Last Sunday evening, the Merson grandkids filed into their grandparents' house in Elkridge after playing sports most of the day. Though they were still lively and spirited, their dad who accompanied them, Johnny Merson, was not quite so energetic. As president of the Elkridge Youth Organization (EYO), the 39-year-old had just spent 23 hours of his weekend working with the sports teams of EYO.
Johnny's been involved with EYO since he was a child, first as a player and then as a coach and board member of the nonprofit organization which began in 1957. His love of sports comes naturally, an outcropping of his father and grandfather's passion.
His grandfather, Jack Merson, was a major leaguer in the early 1950s, playing for the Pittsburgh Pirates and the Boston Red Sox, plus throughout the country for minor league teams.
Jack's son, John Merson, now in his sixties, said the family moved quite a bit following his dad's career. "I was in three elementary schools [one] year—Elkridge and then two in California when my dad played for teams out there," he said, sitting in his Bonnie View Lane home with his son and granchildren.
Sometimes, John got to go out on the field when the team practiced. He recalled the first time he went into the clubhouse with his dad: "I can still remember that smell after all these years. It was the smell of leather, ointment and sweat," he said. "It was the smell of sports."
John tried to get into the game whenever he could. "When we were little, my mother could never find us; we played ball by Race Road, in Dorsey, and I'd ride my bike to Savage to play," said John, who had a long career as a Baltimore County fireman and volunteer for the Elkridge fire department, all the while coaching and umpiring for EYO teams.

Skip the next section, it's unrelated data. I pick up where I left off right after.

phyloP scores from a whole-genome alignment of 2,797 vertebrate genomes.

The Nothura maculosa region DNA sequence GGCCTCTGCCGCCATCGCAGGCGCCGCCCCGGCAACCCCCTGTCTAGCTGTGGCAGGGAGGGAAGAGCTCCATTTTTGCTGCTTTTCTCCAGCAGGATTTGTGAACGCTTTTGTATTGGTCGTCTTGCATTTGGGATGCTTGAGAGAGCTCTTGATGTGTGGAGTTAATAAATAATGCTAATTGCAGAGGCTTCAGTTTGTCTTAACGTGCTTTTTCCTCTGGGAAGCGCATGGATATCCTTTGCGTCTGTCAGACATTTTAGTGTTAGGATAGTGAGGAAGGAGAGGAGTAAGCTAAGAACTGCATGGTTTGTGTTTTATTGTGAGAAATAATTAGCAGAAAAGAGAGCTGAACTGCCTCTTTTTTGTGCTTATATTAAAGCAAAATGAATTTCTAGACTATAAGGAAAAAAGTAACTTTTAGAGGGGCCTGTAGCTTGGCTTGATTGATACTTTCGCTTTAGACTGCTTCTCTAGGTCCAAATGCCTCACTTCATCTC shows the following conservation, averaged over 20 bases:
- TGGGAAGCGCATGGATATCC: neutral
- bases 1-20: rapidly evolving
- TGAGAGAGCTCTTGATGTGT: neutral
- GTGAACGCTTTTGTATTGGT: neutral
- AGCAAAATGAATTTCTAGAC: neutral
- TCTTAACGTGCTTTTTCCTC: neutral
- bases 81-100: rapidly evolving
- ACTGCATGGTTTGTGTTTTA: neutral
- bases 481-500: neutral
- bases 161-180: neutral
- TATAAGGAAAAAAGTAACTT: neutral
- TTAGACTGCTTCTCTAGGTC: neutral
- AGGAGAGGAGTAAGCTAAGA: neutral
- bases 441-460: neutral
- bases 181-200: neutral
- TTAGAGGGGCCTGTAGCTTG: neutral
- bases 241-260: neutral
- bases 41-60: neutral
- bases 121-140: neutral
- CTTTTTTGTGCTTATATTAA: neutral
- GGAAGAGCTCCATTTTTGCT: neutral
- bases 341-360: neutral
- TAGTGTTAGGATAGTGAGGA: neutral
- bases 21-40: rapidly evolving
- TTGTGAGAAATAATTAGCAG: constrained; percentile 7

He began playing ball with his own children, Johnnie and Julie, when they were very young. The kids joined EYO, a non-government, all-volunteer organization created and maintained by the community. "I think we and Savage have the last community-run youth sports organization around," said Johnny.
Julie said her grandfather came to all of her and her brother Johnny's EYO games. "I remember him yelling to me out in the field: "Get in front of the ball Julie, in front of the ball!'" she recalled.
Now she cheers on her 5-year-old son Ryan Merson, who just finished up his T-ball season with EYO.
Johnny's children also have a particular affinity for bats, balls and a baseball diamond. Daughter Courtney, 14, plays for the Maryland Chill, a fast-pitch travel team; son Johnny, 12, plays Elkridge Hurricane ball; and Becky, 9, plays for an EYO softball travel team.
Johnny said he sees sports as character-building. "There are a lot of life lessons in sports. You have to play with team members like you do with co-workers," said Johnny. "You may have a boss you don't agree with just like the coach. And even if you try hard, you sometimes fail, but as long as you give your best, that's all you can do."
Relatively few kids get sports scholarships and even fewer become professional ball players, he said. "It's not all about that," said Johnny. "It's about the memories too. I want my kids to make friends and have some good memories from playing sports."
One of the most poignant memories John Merson has of EYO sports is of a boy who didn't want anything to do with playing ball. His father was a policeman who had just been killed. The boy, who had played lots of ball with his dad, had little interest in ball playing that year. But the coaches worked with him for weeks, until by the end of the season he was discovering the thrill of connecting bat to ball, and the camaraderie of being a member of a team.
"That was a miracle," said John Merson. "When I saw him finally out there playing, I cried. I actually cried."